This text is replaced by the Flash movie.

Interviews & Features

Cover Stories Interviews Features Previews Online Other
Cillian Murphy

Cillian Murphy


Total Film

July 2010

View Original Article

Enigmatic Irishman Cillian Murphy steps out of the shadows to talk exclusively about Inception and Batman 3...

Um… well… oh man, I wish I could tell you but I can’t…” Cillian Murphy breaks off, laughing at his own intransigence in the face of questioning about Christopher Nolan’s summer mind-maze Inception (and all we asked him was, “Are you playing an American?”). If this were a film, Murphy would be fending off Total Film’s probing with a blank, impassive gaze that revealed nothing and everything, boring his crystal-blue eyes into us until we were forced to avert our own, afraid he might unleash the fear-toxins. As it is, we’re not, and while Murphy’s super-chilled orbs are as arresting two feet away as they are gazing out of a cinema screen (and he’s not averse to pokerfaced expressions), he also appears genuinely contrite that he can’t spill the beans. Not that we’re shedding tears of sympathy, but it can’t be easy beating the drum for Inception, which appears as cryptic as it’s possible for a Hollywood blockbuster to be…

Settling into a table at a swish Hoxton café, fresh from Total Film’s photo shoot, Murphy orders black coffee and pink grapefruit juice – “I’m craving some fruit,” he says in the soft Irish lilt he’s managed to retain despite years away from his homeland – before launching into as much spiel about his third collaboration with Nolan as he comfortably can. For a start, Murphy vouches he was blown away by “the concept and ambition and audacity” of Nolan’s brainy follow-up to his history-rewriting Bat-sequel, The Dark Knight. It was just over a year ago that Nolan gave the actor a two hour window to read the script and earmark the part he felt best suited to. “He didn’t say, ‘Take whatever role you want,’” Murphy hastens to add. “I wasn’t going to steal Leonardo DiCaprio’s part. But he said, ‘I have an idea what you might be good for… Tell me what you think.’ And we both agreed. It’s different for me. It’s not like any character I’ve played before.”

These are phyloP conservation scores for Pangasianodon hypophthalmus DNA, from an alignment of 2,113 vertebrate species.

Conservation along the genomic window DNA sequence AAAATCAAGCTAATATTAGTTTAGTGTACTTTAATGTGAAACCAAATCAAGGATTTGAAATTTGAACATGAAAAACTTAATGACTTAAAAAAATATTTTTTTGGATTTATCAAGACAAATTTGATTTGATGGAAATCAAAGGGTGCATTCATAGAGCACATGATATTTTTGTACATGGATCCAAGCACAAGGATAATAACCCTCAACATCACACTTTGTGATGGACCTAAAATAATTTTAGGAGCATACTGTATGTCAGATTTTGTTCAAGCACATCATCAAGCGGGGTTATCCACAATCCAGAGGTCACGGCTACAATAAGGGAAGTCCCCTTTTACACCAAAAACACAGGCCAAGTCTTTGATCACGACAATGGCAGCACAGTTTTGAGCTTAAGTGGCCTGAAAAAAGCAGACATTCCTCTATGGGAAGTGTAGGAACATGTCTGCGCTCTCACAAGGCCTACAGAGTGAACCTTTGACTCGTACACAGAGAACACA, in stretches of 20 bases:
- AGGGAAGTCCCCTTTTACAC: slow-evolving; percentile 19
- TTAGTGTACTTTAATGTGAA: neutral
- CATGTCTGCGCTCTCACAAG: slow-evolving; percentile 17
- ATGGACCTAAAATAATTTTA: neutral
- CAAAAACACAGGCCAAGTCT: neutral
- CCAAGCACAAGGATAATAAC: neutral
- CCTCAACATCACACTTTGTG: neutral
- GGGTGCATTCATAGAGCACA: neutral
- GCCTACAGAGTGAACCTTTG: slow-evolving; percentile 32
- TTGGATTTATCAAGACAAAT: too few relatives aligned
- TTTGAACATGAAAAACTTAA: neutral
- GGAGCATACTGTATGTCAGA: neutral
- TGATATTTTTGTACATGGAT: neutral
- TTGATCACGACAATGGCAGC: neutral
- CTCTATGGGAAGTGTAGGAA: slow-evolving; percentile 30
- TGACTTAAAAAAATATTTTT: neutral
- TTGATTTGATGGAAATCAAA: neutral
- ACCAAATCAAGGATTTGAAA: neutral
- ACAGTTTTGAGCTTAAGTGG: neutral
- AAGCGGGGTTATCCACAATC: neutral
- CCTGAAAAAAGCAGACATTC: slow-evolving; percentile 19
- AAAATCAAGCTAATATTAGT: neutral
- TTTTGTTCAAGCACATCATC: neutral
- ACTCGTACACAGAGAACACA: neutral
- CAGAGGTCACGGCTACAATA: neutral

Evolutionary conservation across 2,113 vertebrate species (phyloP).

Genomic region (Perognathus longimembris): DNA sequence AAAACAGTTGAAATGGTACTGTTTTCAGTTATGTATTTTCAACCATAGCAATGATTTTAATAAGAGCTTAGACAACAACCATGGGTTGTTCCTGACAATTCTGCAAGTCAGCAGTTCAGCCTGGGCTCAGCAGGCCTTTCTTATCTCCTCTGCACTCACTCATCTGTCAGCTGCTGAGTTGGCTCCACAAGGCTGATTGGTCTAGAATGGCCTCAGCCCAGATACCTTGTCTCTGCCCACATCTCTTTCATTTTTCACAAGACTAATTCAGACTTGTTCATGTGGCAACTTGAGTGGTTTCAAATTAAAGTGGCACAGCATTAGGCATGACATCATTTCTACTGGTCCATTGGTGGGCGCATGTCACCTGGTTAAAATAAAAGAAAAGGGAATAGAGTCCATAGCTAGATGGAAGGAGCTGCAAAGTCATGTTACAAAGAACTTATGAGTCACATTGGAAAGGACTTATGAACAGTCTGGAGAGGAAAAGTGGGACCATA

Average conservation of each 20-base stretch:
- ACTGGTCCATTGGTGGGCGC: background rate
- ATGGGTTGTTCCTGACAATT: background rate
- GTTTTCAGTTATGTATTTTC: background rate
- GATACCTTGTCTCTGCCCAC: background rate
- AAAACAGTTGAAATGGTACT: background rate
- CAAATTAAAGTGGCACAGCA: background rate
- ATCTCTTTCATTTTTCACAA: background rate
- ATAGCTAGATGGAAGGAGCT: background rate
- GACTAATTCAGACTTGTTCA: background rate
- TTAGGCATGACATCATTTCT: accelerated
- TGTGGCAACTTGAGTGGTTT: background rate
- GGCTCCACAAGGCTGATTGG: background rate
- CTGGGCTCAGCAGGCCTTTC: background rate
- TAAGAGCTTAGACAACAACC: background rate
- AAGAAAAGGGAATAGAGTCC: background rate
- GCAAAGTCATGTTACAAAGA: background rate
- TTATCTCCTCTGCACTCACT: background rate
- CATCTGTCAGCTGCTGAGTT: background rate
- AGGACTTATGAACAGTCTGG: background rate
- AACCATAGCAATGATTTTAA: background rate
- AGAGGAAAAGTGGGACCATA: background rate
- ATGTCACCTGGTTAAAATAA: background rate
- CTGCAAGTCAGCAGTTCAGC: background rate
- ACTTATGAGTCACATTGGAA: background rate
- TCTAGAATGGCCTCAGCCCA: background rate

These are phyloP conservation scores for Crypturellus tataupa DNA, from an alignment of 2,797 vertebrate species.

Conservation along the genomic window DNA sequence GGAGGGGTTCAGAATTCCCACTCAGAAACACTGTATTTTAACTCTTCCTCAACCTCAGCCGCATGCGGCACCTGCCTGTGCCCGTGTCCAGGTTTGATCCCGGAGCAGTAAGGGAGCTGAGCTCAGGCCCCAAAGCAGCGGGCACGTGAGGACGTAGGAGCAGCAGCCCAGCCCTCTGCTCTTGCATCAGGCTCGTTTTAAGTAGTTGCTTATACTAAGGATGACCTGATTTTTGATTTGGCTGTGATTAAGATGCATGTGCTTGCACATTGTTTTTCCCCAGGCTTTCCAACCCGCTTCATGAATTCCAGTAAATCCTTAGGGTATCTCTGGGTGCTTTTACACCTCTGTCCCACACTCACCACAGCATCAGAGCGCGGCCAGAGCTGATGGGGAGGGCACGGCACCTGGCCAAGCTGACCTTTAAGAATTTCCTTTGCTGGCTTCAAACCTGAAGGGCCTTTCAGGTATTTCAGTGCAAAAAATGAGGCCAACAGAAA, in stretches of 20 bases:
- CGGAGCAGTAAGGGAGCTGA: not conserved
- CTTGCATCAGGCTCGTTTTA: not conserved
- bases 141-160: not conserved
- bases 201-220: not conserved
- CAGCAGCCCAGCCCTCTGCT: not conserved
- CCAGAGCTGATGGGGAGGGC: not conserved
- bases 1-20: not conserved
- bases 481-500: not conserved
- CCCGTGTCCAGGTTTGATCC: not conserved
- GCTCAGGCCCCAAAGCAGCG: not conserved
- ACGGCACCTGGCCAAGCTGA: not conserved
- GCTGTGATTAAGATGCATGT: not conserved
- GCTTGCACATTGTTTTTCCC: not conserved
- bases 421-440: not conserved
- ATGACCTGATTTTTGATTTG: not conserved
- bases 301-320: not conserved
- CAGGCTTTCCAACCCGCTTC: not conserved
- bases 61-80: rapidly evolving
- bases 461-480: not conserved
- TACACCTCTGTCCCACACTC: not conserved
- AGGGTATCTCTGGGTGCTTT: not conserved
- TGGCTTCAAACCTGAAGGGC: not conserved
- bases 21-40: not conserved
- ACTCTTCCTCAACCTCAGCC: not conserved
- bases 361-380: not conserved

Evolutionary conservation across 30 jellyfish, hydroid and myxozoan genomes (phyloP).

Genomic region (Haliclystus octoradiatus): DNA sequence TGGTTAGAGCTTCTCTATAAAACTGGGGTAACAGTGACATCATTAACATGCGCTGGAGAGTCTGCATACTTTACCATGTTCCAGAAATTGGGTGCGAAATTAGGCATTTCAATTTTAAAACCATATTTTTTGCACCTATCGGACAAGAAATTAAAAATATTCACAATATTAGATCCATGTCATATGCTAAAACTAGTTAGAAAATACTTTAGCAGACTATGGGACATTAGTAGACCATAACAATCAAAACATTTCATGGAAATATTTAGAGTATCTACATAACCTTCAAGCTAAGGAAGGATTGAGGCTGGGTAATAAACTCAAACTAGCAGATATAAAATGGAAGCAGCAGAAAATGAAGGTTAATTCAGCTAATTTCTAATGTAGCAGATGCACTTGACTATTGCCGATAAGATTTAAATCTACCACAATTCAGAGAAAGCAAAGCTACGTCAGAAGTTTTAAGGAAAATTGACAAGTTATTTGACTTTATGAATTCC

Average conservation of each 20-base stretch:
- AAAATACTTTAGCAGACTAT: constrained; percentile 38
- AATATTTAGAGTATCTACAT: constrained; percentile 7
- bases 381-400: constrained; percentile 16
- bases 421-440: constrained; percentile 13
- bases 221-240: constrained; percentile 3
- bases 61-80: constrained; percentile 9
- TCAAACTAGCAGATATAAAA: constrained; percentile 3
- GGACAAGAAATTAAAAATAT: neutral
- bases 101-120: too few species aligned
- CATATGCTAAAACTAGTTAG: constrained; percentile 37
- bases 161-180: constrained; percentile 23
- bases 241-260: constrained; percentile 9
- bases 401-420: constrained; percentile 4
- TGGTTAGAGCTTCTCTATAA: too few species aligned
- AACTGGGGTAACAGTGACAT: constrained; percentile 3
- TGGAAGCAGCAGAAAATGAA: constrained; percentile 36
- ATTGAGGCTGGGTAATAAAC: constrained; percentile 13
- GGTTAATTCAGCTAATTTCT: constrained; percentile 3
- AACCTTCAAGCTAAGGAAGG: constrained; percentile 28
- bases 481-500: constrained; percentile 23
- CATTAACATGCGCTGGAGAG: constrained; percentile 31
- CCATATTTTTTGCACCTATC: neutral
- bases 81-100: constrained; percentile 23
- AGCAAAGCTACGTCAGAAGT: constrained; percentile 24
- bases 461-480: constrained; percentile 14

For an actor who’s impressed as a transgender bombshell (Breakfast On Pluto), a Loachian revolutionary (The Wind That Shakes The Barley), a solar scientist (Sunshine) and Batman’s bag-headed nemesis Scarecrow (Batman Begins, a Dark Knight cameo), that’s an enticing prospect… Murphy reveals that his Inception character Fischer “is central to the narrative of the film. Chris has talked about it being an existential heist movie and if you take that, I would be a crucial cog in that heist set-up.” A recent LA Times article (which the 34-year-old admits he pored over before meeting us to see how far he could go) partially decoded Nolan’s sci-fi puzzle, unveiling among other things that DiCaprio is “a dream thief who plucks secrets from the minds of tycoons after pumping them full of drugs and hooking them up to a mysterious contraption” – and Murphy is one of his targets. “Well,” chuckles the affable Irishman, “I’m not going to argue.”

He’s happier discussing the film’s lofty conceptual ambitions – what Nolan calls ‘lucid dreaming’, that hazy state between sleep and consciousness where it’s possible to manipulate your own dreams. “When we dream, we create this fantasy world for ourselves but it tends to be quite mundane,” Murphy muses. “You tend to try and work shit out in your personal life, you don’t tend to be rescuing a princess from a building on ire. And I think he’s looking at that. Unlike the fantasy films we tend to see nowadays, where it’s this completely constructed alternative world, Chris’ fantasy world is borne of the mind and of the subconscious. It’s grounded in reality, like the Batman movies were, where things are heightened but nothing’s there just because it looks cool.”